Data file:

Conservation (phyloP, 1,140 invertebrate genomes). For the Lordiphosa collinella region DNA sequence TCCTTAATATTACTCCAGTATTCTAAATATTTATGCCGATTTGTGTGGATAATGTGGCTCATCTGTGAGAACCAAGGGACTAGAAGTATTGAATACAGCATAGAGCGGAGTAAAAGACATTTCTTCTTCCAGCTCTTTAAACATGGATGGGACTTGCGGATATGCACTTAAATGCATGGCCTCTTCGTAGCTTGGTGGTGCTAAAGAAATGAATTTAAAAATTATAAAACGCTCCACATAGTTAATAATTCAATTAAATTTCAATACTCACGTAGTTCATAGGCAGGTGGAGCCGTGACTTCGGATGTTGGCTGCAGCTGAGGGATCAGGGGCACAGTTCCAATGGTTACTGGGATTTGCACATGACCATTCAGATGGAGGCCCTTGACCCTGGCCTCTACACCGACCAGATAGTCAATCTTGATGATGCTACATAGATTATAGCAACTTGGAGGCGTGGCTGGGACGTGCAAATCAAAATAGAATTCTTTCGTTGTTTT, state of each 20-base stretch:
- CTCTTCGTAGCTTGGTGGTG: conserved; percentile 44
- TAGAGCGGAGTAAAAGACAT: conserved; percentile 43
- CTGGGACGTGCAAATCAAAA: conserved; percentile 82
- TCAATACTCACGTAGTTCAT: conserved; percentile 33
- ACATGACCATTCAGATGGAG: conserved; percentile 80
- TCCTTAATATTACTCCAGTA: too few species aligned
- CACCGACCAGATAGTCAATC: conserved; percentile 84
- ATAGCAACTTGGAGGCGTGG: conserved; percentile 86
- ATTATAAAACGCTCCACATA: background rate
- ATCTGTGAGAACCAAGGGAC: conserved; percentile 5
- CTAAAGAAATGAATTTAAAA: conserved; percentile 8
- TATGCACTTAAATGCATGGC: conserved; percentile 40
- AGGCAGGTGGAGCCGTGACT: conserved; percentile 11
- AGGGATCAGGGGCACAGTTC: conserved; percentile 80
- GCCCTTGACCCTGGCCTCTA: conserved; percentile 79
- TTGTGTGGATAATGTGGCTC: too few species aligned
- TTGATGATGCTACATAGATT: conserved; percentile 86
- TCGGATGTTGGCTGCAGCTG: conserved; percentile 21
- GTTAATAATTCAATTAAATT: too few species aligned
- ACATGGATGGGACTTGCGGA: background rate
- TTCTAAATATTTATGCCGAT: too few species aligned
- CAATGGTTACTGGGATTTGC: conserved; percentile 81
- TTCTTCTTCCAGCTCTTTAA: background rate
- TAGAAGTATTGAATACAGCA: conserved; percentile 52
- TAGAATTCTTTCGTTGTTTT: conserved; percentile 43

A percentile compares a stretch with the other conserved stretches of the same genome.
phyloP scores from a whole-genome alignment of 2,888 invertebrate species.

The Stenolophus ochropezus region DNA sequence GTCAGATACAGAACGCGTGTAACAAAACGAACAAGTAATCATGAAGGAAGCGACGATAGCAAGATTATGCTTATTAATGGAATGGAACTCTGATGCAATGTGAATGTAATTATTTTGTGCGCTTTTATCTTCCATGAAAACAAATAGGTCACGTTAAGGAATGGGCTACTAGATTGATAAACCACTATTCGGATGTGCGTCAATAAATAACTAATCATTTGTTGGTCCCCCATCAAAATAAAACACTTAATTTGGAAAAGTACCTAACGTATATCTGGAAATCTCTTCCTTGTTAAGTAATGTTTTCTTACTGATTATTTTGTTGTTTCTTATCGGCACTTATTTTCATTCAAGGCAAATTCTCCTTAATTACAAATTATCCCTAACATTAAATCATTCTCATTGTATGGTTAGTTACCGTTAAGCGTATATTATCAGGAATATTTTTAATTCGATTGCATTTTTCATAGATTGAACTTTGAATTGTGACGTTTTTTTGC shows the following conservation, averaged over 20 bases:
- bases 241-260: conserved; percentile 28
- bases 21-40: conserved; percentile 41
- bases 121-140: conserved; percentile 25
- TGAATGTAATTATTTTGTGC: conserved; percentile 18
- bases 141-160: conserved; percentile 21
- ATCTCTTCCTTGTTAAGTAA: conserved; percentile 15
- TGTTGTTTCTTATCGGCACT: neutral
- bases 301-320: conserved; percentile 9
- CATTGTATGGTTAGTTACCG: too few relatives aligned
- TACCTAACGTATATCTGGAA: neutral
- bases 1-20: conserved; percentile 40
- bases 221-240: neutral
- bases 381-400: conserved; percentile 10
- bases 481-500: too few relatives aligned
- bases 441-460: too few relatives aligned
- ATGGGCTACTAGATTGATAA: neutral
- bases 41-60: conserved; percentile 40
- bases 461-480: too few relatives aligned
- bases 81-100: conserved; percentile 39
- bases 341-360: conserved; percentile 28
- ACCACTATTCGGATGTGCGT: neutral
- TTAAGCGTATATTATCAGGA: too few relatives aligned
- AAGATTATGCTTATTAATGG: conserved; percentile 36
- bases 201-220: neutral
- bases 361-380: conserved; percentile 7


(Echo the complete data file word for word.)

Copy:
Conservation (phyloP, 1,140 invertebrate genomes). For the Lordiphosa collinella region DNA sequence TCCTTAATATTACTCCAGTATTCTAAATATTTATGCCGATTTGTGTGGATAATGTGGCTCATCTGTGAGAACCAAGGGACTAGAAGTATTGAATACAGCATAGAGCGGAGTAAAAGACATTTCTTCTTCCAGCTCTTTAAACATGGATGGGACTTGCGGATATGCACTTAAATGCATGGCCTCTTCGTAGCTTGGTGGTGCTAAAGAAATGAATTTAAAAATTATAAAACGCTCCACATAGTTAATAATTCAATTAAATTTCAATACTCACGTAGTTCATAGGCAGGTGGAGCCGTGACTTCGGATGTTGGCTGCAGCTGAGGGATCAGGGGCACAGTTCCAATGGTTACTGGGATTTGCACATGACCATTCAGATGGAGGCCCTTGACCCTGGCCTCTACACCGACCAGATAGTCAATCTTGATGATGCTACATAGATTATAGCAACTTGGAGGCGTGGCTGGGACGTGCAAATCAAAATAGAATTCTTTCGTTGTTTT, state of each 20-base stretch:
- CTCTTCGTAGCTTGGTGGTG: conserved; percentile 44
- TAGAGCGGAGTAAAAGACAT: conserved; percentile 43
- CTGGGACGTGCAAATCAAAA: conserved; percentile 82
- TCAATACTCACGTAGTTCAT: conserved; percentile 33
- ACATGACCATTCAGATGGAG: conserved; percentile 80
- TCCTTAATATTACTCCAGTA: too few species aligned
- CACCGACCAGATAGTCAATC: conserved; percentile 84
- ATAGCAACTTGGAGGCGTGG: conserved; percentile 86
- ATTATAAAACGCTCCACATA: background rate
- ATCTGTGAGAACCAAGGGAC: conserved; percentile 5
- CTAAAGAAATGAATTTAAAA: conserved; percentile 8
- TATGCACTTAAATGCATGGC: conserved; percentile 40
- AGGCAGGTGGAGCCGTGACT: conserved; percentile 11
- AGGGATCAGGGGCACAGTTC: conserved; percentile 80
- GCCCTTGACCCTGGCCTCTA: conserved; percentile 79
- TTGTGTGGATAATGTGGCTC: too few species aligned
- TTGATGATGCTACATAGATT: conserved; percentile 86
- TCGGATGTTGGCTGCAGCTG: conserved; percentile 21
- GTTAATAATTCAATTAAATT: too few species aligned
- ACATGGATGGGACTTGCGGA: background rate
- TTCTAAATATTTATGCCGAT: too few species aligned
- CAATGGTTACTGGGATTTGC: conserved; percentile 81
- TTCTTCTTCCAGCTCTTTAA: background rate
- TAGAAGTATTGAATACAGCA: conserved; percentile 52
- TAGAATTCTTTCGTTGTTTT: conserved; percentile 43

A percentile compares a stretch with the other conserved stretches of the same genome.
phyloP scores from a whole-genome alignment of 2,888 invertebrate species.

The Stenolophus ochropezus region DNA sequence GTCAGATACAGAACGCGTGTAACAAAACGAACAAGTAATCATGAAGGAAGCGACGATAGCAAGATTATGCTTATTAATGGAATGGAACTCTGATGCAATGTGAATGTAATTATTTTGTGCGCTTTTATCTTCCATGAAAACAAATAGGTCACGTTAAGGAATGGGCTACTAGATTGATAAACCACTATTCGGATGTGCGTCAATAAATAACTAATCATTTGTTGGTCCCCCATCAAAATAAAACACTTAATTTGGAAAAGTACCTAACGTATATCTGGAAATCTCTTCCTTGTTAAGTAATGTTTTCTTACTGATTATTTTGTTGTTTCTTATCGGCACTTATTTTCATTCAAGGCAAATTCTCCTTAATTACAAATTATCCCTAACATTAAATCATTCTCATTGTATGGTTAGTTACCGTTAAGCGTATATTATCAGGAATATTTTTAATTCGATTGCATTTTTCATAGATTGAACTTTGAATTGTGACGTTTTTTTGC shows the following conservation, averaged over 20 bases:
- bases 241-260: conserved; percentile 28
- bases 21-40: conserved; percentile 41
- bases 121-140: conserved; percentile 25
- TGAATGTAATTATTTTGTGC: conserved; percentile 18
- bases 141-160: conserved; percentile 21
- ATCTCTTCCTTGTTAAGTAA: conserved; percentile 15
- TGTTGTTTCTTATCGGCACT: neutral
- bases 301-320: conserved; percentile 9
- CATTGTATGGTTAGTTACCG: too few relatives aligned
- TACCTAACGTATATCTGGAA: neutral
- bases 1-20: conserved; percentile 40
- bases 221-240: neutral
- bases 381-400: conserved; percentile 10
- bases 481-500: too few relatives aligned
- bases 441-460: too few relatives aligned
- ATGGGCTACTAGATTGATAA: neutral
- bases 41-60: conserved; percentile 40
- bases 461-480: too few relatives aligned
- bases 81-100: conserved; percentile 39
- bases 341-360: conserved; percentile 28
- ACCACTATTCGGATGTGCGT: neutral
- TTAAGCGTATATTATCAGGA: too few relatives aligned
- AAGATTATGCTTATTAATGG: conserved; percentile 36
- bases 201-220: neutral
- bases 361-380: conserved; percentile 7